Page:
The movie footage was taken from a session we put together for the Ramones 4 concert but ultimately ended up not being used because we ran out of time.
The next step is to try and build some momentum into the project, to ensure that this small step doesn't just go nowhere in particular.
Progress? What's that?
I'd love to report that we've made fantastic progress on the new SkinMechanix album, Sirens, but, alas, I haven't. I've managed to find a few breaks in the schedule, enough to work on some new ideas, but truthfully, the project has stalled. Why? The hiatus is mainly because I've been flat out busy with the day job, infection Music. After years and years of struggling, we finally feel like we're there. Want to know more? Wait and see. Then you'll realise exactly why infection Music has my full attention. I'm utterly convinced that the hard work will pay dividends.
I haven't been completely idle. I've spent some time trying to figure out the feel and colour of Sirens, which includes layering up atmospheres, remixing a couple of tracks with new instrumentation, learning to use a couple of new plug-ins like Izotope's excellent Neutron.
In other words, it's the same-old, same-old. Work... It's just so bloody frustrating.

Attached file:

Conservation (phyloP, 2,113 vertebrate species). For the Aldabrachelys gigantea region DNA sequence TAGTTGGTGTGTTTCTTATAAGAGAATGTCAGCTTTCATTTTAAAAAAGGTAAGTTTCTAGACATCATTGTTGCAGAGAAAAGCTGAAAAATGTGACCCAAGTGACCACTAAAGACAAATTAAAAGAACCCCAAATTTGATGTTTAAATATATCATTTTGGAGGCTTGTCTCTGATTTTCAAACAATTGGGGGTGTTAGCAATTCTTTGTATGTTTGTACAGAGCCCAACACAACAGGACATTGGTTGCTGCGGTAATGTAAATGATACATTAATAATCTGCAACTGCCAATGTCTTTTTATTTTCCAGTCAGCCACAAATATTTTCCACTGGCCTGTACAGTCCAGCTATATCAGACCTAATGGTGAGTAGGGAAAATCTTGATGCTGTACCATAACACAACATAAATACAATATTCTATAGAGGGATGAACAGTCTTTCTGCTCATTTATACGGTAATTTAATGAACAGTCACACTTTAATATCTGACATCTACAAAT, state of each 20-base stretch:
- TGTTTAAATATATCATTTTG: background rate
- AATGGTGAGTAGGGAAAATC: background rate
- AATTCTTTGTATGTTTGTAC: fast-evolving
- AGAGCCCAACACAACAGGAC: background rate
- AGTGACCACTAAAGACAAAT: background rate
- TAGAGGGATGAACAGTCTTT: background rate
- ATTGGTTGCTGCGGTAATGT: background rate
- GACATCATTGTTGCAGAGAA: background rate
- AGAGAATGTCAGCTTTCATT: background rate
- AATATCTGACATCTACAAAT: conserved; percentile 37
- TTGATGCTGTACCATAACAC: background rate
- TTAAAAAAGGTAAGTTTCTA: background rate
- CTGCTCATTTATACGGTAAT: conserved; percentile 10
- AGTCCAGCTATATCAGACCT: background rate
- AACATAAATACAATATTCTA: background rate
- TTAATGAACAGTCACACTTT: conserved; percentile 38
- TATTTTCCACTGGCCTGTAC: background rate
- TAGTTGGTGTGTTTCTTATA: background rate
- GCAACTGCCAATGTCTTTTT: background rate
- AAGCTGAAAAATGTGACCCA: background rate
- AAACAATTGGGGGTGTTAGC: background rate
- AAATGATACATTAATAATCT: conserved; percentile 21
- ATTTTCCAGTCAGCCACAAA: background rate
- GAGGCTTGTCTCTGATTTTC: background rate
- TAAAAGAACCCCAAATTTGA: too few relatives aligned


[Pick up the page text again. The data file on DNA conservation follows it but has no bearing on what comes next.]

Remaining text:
Okay, so... Where do we go? It's not all bad news. We finally managed to get a track onto BBC North East Introducing. That felt terrific. A major step forward.
Right now, I have a very brief window - around two weeks - between major jobs and the plan is to book some studio time. At the moment, Blast Studios in Shieldfield are our preferred venue. Why not do the tracks here? Simple. I'm still not convinced that the acoustics in this studio are right. I did manage to clear a load of crap out of the studio last week - stuff that's been accumulating steadily for six months, maybe more. That in itself will probably make a difference to the acoustics.
Update: File under How Weird is that?
Just as I uploaded this minor missive, local radio station NE1 FM played Tension by SkinMechanixM. Thanks, Jon! :)
Just a short announcement of no particular consequence.
SkinMechanix have decided to pause all promotional and performance related activities for the next six months.
After a series of long and extensive discussions with our management, Thinking Metal, we've decided that we need to concentrate on new material, a new sound and a new image. This is vital if the SkinMechanix project is to keep going. Simply put, we're not getting anywhere in this current guise. The constant effort to interest promoters and audiences alike is draining our resources to the point where it's just no fun anymore. We're a bit sick of being ignored, frankly. Fucking sick, actually.
We're also starting to realise that we can't really do this on our own anymore. We need help. Help with writing. Help with promotion. Help with management. So, anyone interested?
Ten years ago, we found ourselves in an identical situation. Our audience had gone. T-Bass was on its arse, SkinMechanix was out of ideas and Ion's fantastic new album, Future Forever, had tanked spectacularly. Then, as now, we took a break, found a whole new scene and the adventure resumed. This will be no different.
So, hang fire, folks. We'll be back.